Our most memorable family excursion in Zion was the hike through the narrowest section of the Virgin River, fittingly known as The Narrows. “Whoa, you want us to walk in the river?” my younger daughter, Danielle, asked with delight as we handed her walking poles. Yes, indeed, this shallow river was the trail; and though water was up to our ankles at first, it deepened to waist-high in some points.
Walled between a thousand-foot-high slot canyon, cascades of mountain melt roll down the sandstone cliffs, creating waterfalls and rainbows. When the water became deep, we held our girls’ hands to stay together. Suddenly, we heard rumbles of thunder, so it was time for a hasty retreat back to the shuttle bus.
“Whoa, we missed the deluge,” said my husband as the rains came. Later, after the storm had passed, the kids, unfazed by the exertion of our hike, swam in the outdoor pool at Cliffrose Lodge & Gardens, a family-friendly motel where you can park your vehicle and walk into the park. We parents opened a bottle of wine.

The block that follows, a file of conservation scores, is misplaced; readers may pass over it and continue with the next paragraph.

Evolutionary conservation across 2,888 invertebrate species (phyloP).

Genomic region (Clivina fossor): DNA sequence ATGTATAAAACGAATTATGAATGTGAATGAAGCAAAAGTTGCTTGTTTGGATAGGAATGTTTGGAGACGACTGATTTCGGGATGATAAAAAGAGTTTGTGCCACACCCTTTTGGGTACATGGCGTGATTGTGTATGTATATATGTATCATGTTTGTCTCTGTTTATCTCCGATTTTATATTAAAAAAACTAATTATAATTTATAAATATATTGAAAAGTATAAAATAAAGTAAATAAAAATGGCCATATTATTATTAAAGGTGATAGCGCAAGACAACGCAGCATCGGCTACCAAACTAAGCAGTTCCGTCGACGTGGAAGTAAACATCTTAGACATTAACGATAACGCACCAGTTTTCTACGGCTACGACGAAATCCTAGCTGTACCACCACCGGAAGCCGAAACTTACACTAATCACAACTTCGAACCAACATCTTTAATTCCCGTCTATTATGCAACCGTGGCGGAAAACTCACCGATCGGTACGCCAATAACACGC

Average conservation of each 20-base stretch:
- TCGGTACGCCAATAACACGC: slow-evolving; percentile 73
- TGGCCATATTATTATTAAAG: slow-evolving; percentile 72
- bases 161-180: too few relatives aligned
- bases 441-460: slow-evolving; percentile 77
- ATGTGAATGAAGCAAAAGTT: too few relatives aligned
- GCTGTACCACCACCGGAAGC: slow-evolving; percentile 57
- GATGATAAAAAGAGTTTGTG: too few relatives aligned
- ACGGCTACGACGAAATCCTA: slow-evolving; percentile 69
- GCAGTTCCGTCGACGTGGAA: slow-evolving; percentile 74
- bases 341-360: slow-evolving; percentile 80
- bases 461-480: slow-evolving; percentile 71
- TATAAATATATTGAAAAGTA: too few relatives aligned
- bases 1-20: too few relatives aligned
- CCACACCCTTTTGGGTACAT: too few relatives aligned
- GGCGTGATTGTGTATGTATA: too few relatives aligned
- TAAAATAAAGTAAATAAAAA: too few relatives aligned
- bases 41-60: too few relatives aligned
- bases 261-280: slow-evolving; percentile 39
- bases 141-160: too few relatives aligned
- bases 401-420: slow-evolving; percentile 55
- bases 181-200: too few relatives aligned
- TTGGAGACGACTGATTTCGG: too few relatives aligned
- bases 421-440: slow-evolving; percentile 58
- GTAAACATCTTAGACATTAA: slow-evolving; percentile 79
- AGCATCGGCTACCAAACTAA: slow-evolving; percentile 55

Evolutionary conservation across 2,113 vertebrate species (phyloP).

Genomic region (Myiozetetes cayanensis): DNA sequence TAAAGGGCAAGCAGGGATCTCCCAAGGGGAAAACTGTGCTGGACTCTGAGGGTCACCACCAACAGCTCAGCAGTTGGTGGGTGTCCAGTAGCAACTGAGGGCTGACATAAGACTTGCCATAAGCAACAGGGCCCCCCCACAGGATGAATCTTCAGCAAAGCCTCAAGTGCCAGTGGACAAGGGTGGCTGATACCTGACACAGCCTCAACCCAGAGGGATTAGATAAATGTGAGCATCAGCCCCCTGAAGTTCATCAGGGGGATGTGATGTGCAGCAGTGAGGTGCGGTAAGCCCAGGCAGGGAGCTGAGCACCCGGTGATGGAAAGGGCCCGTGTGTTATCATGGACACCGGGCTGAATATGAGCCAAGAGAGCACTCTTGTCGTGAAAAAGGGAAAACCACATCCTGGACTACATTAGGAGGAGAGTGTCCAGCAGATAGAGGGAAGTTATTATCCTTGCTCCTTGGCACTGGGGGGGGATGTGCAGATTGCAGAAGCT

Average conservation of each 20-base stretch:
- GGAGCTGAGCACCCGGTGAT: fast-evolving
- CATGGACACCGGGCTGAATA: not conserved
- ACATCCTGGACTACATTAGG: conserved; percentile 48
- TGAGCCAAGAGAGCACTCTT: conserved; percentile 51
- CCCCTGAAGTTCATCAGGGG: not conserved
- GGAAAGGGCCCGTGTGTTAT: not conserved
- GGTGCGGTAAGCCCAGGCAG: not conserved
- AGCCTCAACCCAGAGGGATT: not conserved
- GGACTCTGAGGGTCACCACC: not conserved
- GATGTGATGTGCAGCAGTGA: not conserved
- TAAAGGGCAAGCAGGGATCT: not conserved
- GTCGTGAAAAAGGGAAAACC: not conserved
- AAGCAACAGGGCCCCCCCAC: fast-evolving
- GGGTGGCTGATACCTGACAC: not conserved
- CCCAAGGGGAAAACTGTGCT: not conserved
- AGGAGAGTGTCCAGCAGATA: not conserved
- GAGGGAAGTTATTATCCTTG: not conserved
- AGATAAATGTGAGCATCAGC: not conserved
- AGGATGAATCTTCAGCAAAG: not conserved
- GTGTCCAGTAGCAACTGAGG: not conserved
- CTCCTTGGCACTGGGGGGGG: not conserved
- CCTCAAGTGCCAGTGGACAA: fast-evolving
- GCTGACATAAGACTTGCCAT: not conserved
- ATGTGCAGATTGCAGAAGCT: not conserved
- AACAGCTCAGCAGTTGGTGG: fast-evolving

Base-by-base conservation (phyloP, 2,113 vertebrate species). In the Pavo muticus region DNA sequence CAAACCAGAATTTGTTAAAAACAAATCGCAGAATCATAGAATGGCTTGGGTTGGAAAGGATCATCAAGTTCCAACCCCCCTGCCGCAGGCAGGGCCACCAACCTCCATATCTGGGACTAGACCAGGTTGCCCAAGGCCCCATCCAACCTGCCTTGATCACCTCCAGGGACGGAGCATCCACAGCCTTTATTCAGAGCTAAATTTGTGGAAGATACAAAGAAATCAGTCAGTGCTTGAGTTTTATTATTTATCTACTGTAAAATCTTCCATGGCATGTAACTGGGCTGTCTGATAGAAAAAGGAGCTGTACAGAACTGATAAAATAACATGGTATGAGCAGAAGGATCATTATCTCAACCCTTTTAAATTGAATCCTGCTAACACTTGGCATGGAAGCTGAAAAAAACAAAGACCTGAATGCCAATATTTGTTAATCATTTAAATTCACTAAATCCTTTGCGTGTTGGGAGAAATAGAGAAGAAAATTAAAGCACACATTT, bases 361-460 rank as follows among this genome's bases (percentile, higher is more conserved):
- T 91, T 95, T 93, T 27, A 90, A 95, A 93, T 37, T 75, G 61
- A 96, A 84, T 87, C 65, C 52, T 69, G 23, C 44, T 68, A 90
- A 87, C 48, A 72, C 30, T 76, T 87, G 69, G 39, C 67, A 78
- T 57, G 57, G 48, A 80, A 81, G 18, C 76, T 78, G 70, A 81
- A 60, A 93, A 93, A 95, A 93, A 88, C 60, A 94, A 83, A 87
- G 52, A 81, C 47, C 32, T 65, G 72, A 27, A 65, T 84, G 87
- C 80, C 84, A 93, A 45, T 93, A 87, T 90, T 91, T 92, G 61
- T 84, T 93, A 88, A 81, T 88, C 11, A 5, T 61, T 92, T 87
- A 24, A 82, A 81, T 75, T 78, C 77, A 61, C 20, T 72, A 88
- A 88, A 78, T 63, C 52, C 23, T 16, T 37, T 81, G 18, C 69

BRYCE CANYON: A FANTASY OF COLOR
Bryce was the third national park we visited—and my favorite. After checking into the historic Lodge at Bryce Canyon, we made our way along the Rim Trail to Sunset Point, where we watched spellbound as the evening sky changed from blue to pink. Bryce Canyon National Park is famed for its unique rock formations, called hoodoos, which were formed over a period of millions of years as erosion peeled off layers of stone and carved strange- looking pinnacles and spires. The word “hoodoo” derives from the Paiute Indian word “oodoo,” a term meaning eerie things, or something that inspires fear, according to Peter Densmore, an interpretive ranger at the park. According to stories of the Paiute people, the hoodoos were formerly Legend People, precursors to humans, who were turned into rock by the trickster god Coyote as punishment for misbehavior.